Three of the five synchronized bombings hit the breakaway republic of Somaliland, one of them detonating at the palace of the regional president. The United Nations compound in Somaliland was also hit by a suicide car bomb.
Bombers also simultaneously attacked two intelligence facilities in the northern region of Puntland, according to the Associated Press. All the attacks took place in the morning.
“There are known casualties as well as deaths, but the numbers are currently being verified,” said Dawn Elizabeth Blalock, a spokeswoman for the U.N.’s Somalia program in Nairobi, Kenya.
Officials said at least two of the 22 dead were suicide bombers, the AP reported.
Puntland and Somaliland, which has long sought international recognition to become its own nation, are considered to be relatively calm compared to southern Somalia, where the government and its Ethiopian military allies have been battling rebels waging a campaign of roadside bombs and assassinations.
No group immediately claimed responsibility for the attacks. But the U.N. and Ethiopia have supported Somalia’s weak central government in its battle with Islamic rebels and rebel fighters have launched similar attacks in the past to coincide with U.N.-led efforts to end the turmoil in the lawless Horn of Africa nation, which has become a hotbed for abductions and piracy.
Somalia has been without a functioning government since 1991, when clan warlords ousted dictator Mohamed Siad Barre and then waged war on each other. The current government was formed in 2004 with U.N. assistance, but has failed to curb widespread violence or the country’s poverty.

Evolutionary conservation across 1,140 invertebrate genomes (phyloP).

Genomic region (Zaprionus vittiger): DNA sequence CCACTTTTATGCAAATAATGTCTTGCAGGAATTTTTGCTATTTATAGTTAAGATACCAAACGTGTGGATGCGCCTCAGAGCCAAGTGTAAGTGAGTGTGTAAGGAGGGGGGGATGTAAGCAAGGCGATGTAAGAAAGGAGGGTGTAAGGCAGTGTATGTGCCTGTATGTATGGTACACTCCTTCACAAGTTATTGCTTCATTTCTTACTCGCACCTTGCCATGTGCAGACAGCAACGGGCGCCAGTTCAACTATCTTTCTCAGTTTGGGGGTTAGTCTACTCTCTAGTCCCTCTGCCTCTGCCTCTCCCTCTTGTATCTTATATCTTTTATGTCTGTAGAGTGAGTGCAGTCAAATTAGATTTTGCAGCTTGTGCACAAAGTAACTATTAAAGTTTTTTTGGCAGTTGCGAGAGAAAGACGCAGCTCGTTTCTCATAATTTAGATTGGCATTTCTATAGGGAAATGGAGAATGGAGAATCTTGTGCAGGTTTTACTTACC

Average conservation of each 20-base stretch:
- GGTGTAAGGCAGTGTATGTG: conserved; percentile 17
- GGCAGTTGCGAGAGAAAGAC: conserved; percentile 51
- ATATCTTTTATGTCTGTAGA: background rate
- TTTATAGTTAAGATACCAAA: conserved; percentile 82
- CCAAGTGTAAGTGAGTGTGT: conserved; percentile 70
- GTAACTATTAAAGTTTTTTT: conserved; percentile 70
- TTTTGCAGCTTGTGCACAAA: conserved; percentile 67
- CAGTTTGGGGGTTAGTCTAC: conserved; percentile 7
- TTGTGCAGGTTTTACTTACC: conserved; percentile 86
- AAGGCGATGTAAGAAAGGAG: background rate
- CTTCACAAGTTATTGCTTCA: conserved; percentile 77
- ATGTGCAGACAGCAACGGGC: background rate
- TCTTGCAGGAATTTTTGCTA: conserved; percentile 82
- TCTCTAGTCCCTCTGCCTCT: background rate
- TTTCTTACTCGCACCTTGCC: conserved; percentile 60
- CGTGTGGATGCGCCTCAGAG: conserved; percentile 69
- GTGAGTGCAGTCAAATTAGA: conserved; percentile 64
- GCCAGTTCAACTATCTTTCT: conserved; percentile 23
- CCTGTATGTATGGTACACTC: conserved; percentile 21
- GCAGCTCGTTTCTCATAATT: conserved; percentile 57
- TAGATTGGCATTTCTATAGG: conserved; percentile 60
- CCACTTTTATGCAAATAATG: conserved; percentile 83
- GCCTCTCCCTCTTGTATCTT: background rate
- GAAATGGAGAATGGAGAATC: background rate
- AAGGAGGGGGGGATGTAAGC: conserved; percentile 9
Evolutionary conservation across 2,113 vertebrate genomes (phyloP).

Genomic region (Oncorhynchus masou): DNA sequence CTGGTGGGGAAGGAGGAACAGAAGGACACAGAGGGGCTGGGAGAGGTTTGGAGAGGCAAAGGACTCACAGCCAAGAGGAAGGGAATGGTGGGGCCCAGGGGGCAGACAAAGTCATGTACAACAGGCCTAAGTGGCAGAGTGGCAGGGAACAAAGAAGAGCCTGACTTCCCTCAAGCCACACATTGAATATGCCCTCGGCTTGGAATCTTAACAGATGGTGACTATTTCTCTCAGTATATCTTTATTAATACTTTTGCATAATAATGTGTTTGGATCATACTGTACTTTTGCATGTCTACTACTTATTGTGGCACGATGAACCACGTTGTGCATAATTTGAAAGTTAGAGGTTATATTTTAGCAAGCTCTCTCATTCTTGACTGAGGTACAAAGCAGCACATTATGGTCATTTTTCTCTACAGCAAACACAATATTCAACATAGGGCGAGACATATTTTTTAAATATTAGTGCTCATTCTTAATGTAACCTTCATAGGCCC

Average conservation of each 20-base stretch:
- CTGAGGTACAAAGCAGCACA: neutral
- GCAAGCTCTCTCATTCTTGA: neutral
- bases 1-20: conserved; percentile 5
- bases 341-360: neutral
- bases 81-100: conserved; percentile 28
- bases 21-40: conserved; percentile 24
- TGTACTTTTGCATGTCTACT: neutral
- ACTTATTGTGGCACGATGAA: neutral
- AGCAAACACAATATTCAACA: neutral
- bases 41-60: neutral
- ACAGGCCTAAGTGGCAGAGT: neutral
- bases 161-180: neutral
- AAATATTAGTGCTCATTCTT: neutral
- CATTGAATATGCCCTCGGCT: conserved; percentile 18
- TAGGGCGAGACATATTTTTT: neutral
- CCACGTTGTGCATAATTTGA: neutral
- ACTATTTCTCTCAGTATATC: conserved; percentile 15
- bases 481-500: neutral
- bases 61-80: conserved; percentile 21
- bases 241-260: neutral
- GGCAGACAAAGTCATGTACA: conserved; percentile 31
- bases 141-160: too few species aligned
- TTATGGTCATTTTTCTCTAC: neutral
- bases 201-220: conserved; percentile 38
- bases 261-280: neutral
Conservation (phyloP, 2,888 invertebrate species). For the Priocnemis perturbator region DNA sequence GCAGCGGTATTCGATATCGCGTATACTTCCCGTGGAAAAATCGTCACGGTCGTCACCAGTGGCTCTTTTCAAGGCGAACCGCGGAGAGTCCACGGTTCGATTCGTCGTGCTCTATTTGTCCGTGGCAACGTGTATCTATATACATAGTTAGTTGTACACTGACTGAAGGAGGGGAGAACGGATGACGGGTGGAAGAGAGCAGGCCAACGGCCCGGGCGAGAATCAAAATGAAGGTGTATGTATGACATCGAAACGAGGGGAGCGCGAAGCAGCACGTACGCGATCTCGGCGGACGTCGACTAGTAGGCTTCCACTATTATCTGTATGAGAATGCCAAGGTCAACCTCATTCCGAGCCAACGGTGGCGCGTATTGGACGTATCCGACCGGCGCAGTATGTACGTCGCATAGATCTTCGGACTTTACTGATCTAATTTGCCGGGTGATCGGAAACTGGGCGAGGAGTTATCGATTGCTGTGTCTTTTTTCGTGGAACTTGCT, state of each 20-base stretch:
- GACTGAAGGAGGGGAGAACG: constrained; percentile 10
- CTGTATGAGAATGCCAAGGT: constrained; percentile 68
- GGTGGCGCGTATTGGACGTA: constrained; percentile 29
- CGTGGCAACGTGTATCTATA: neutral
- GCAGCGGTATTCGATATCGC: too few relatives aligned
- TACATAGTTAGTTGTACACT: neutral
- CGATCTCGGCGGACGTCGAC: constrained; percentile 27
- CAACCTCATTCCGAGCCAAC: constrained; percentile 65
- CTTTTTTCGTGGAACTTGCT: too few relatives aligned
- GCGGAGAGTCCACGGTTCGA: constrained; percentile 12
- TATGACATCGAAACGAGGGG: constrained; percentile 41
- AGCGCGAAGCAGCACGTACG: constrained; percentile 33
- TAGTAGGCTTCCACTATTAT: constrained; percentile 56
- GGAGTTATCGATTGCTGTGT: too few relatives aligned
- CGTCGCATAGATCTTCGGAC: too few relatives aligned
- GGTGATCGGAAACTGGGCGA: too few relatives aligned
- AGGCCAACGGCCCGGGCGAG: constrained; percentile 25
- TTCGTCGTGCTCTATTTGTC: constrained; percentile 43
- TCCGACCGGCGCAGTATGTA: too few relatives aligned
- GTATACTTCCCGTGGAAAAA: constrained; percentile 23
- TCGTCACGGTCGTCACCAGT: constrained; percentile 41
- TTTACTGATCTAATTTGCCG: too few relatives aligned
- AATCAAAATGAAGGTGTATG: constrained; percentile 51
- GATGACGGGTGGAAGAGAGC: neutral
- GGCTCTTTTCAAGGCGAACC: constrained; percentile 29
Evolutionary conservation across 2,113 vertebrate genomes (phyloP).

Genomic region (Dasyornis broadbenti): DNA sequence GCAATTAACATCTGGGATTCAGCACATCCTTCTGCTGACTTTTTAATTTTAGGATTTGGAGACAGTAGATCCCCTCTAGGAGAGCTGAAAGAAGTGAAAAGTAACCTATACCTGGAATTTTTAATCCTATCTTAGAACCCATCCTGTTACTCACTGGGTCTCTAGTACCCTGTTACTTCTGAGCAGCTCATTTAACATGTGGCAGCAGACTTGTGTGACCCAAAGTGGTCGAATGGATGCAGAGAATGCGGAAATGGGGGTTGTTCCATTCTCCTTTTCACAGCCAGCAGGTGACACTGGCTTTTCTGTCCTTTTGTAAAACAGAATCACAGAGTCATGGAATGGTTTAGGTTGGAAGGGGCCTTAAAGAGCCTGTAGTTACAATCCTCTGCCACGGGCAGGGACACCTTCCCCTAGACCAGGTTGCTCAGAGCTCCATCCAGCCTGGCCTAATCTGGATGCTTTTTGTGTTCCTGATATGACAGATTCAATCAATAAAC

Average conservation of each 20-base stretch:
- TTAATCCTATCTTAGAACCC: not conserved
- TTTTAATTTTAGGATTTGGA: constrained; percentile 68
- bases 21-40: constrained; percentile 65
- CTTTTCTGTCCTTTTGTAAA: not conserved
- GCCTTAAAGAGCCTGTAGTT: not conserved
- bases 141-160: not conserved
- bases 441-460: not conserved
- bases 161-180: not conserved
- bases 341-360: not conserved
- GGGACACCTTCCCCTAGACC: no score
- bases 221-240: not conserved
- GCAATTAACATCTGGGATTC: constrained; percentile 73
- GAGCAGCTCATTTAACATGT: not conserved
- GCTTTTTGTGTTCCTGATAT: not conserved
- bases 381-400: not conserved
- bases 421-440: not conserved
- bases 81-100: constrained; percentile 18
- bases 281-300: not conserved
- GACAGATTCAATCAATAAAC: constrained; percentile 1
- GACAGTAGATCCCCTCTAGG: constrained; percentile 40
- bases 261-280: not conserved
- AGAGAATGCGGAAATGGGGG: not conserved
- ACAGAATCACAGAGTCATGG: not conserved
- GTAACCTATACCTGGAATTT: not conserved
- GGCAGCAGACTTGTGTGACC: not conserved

“It is the work of the usual terrorists who try to create instability. I assure you they will not be left to get away with it. They will be brought to justice,” Ethiopian Foreign Minister Seyoum Mesfin told reporters at the meeting, according to Reuters.
Witness Ismail Mohamed, 22, told the AP people were screaming for help after the blast at the presidential palace in Somaliland.
“It was a horrendous scene,” said Mohamed.
Violence and political unrest in Somalia has killed nearly 10,000 civilians and an unknown number of combatants since the start of last year. More than a million people have been driven from their homes.
Monday’s talks did not include any hard-line opposition figures, including from the al-Shabaab group, considered to be the military wing of Somalia’s ousted Islamic movement. The group refuses to participate in talks until Ethiopia’s military presence in the country is removed, according to the BBC.
When government officials and some opposition figures signed a peace pact at U.N.-led talks in Djibouti in August, insurgents from the hard-line group al-Shabaab, or “The Youth,” seized the key southern port of Kismayu in fighting that killed at least 70 people.
The U.S. considers al-Shabaab to be a terrorist organization.